Wednesday, March 13, 2019

Minis: Aatmaja Pandya's Phantom

Aatmaja Pandya's Phantom is a fascinating, autobiographical look at the immigrant experience and gentrification. Pandya's family emigrated to Queens from India, and she was born and raised in that borough, "the most diverse city in the world." Returning to live in her old neighborhood as an adult, Pandya explores her feelings regarding gentrification and young white hipsters moving in. Her anger and frustration are palpable, in part because Queens made her (and other people of color) feel rooted. The young people moving in aren't looking to put down roots, in her mind; they're there for the experience and will move on after a couple of years. She explains that she understands why they're moving in and can't fault them, but she still feels frustrated.

That frustration is related to being a daughter of immigrants and a person of color in America. She noted that being in Queens allowed her to feel "invisible, in the right way." She didn't stick out, nor was she made to feel different by others, because she was one person of color among many. In turn, that helped her feel rooted to this area. It was where she grew up and learned how to ride a bike like any other American kid, but it's also where her mother taught her Gujarati. It's a place that belonged to her and people like her.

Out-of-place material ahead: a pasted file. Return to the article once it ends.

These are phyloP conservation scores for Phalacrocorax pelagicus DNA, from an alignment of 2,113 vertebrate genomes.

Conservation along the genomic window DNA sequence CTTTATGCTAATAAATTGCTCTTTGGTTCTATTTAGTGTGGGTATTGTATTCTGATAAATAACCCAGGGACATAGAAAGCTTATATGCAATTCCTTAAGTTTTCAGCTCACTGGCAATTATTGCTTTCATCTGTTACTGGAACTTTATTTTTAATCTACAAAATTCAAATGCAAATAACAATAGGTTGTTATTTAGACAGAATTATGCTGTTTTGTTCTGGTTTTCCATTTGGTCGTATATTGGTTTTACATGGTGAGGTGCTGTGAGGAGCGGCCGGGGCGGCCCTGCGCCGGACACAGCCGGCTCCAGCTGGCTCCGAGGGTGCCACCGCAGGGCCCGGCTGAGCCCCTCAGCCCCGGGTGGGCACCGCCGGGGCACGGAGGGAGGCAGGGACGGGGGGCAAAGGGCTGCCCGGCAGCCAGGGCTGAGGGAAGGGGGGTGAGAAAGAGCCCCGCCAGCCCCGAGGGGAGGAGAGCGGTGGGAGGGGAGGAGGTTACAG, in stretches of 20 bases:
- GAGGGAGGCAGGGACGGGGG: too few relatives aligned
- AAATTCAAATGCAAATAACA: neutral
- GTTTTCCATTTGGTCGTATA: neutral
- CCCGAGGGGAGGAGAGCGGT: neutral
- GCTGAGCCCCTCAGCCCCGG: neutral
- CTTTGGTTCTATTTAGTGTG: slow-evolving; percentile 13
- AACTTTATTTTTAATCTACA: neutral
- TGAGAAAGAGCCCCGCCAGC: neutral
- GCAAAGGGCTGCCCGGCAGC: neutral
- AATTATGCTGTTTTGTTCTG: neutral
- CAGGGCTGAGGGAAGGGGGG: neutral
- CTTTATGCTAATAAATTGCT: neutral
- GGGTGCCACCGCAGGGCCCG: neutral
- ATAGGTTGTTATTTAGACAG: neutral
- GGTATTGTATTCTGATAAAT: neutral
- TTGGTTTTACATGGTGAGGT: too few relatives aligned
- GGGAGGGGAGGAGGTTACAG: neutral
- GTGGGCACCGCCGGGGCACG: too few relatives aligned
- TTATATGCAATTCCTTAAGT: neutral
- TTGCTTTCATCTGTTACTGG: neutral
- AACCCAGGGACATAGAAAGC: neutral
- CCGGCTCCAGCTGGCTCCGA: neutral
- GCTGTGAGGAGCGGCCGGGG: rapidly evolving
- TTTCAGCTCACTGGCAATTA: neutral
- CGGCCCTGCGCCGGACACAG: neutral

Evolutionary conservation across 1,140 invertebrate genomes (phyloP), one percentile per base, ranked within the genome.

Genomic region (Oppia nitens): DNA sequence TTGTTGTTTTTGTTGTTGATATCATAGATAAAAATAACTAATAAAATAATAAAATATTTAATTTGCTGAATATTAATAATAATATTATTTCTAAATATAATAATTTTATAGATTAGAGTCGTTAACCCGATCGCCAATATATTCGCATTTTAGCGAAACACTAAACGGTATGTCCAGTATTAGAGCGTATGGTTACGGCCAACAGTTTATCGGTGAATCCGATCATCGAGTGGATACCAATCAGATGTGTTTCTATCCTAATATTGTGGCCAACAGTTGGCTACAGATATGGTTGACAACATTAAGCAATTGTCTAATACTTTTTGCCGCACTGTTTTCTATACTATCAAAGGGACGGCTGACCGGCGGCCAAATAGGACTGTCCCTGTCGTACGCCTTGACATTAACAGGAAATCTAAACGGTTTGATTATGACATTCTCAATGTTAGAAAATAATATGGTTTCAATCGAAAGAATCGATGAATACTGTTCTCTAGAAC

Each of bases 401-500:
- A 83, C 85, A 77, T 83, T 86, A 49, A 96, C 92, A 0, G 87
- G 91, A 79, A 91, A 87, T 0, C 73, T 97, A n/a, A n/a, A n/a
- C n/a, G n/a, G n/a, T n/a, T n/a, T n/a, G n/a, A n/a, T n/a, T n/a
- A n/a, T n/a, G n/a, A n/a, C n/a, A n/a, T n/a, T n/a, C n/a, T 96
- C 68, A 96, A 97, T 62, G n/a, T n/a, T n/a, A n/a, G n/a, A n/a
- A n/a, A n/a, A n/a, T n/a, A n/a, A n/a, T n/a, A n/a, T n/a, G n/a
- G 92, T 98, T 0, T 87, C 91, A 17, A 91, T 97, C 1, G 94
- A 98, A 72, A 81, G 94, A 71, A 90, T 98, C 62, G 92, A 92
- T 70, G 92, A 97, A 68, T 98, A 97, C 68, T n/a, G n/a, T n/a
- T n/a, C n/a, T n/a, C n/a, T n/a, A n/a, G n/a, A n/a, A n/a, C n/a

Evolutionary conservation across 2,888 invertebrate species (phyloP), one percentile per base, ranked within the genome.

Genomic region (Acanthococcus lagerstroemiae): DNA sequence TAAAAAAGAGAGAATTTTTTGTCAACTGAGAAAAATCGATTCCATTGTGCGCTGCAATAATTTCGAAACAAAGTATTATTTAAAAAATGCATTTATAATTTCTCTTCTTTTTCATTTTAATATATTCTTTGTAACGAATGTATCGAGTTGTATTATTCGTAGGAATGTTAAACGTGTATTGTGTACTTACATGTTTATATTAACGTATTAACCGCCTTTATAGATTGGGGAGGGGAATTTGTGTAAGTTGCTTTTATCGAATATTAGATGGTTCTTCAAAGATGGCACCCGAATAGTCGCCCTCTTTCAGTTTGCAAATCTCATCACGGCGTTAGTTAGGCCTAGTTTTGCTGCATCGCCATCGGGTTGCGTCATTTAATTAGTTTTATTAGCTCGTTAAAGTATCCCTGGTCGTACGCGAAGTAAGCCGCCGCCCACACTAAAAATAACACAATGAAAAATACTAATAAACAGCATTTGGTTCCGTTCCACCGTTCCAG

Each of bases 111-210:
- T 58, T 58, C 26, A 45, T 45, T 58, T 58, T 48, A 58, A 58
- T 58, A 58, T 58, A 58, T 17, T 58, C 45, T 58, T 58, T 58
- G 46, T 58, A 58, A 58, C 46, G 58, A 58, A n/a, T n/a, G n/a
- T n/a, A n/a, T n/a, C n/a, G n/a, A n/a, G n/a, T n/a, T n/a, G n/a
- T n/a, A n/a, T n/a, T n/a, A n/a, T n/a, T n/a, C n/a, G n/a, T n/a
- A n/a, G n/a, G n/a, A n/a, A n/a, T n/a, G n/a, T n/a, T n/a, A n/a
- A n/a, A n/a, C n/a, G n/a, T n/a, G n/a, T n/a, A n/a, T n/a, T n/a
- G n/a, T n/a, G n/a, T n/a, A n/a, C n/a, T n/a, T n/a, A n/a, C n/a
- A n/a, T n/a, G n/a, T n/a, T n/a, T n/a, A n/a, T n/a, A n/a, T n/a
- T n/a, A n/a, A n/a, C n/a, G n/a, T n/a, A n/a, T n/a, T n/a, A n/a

The fear is that as Queens continues to change, she won't have a place that roots her anymore. At a certain point, she may be forced to concede that "it doesn't belong to me anymore, either." This is a measured but emotional howl at forces beyond her control and the ways in which spaces that once were claimed by marginalized people can be taken away from them. It's about how colonialism is intrinsically bound with gentrification in ways that are often invisible to those moving into neighborhoods that are suddenly considered to be desirable. Pandya's use of colored pencils (the comic is printed solely in blue) is subtle and expressive, like in depicting the bemused smile on her face when she tells a friend "I like Queens, too." The sequence that ends the book is a memory of learning the alphabet of Gujarati. There's a lovely drawing of young Pandya on a single page, her form taking up the lower right-hand corner of the page. On the final page, she says, "Then we left, and I forgot it all." The same image is repeated, only it's now smudged and partly erased. It's a lovely but bittersweet encapsulation of someone who is trying to come to terms with the ways in which rootedness is often a luxury that immigrants and people of color in the US do not enjoy.

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